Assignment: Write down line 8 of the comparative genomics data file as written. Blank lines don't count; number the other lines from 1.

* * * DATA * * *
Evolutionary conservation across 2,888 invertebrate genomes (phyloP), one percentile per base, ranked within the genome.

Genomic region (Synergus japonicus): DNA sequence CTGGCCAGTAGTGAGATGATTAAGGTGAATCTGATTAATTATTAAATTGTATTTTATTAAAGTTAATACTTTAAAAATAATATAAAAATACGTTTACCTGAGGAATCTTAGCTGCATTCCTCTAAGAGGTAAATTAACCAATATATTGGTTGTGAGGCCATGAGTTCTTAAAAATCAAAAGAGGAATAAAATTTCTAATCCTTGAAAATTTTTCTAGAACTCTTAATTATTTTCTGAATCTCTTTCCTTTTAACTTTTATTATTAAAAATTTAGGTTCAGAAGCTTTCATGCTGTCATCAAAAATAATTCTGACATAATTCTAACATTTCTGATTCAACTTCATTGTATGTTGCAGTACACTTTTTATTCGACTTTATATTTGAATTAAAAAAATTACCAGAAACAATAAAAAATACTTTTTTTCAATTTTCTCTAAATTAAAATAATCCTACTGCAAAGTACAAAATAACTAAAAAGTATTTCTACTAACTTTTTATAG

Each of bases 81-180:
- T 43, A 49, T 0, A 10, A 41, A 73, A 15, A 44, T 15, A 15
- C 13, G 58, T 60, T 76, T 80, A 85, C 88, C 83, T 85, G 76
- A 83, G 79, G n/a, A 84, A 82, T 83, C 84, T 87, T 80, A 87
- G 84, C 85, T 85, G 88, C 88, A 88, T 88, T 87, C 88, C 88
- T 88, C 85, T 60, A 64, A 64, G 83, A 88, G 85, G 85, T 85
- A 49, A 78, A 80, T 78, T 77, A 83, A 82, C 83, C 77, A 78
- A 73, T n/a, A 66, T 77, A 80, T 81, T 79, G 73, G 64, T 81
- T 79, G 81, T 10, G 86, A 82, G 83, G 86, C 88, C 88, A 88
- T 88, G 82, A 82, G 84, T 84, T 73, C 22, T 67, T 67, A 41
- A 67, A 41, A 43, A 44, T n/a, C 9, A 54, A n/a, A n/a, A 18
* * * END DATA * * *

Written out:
- T 88, C 85, T 60, A 64, A 64, G 83, A 88, G 85, G 85, T 85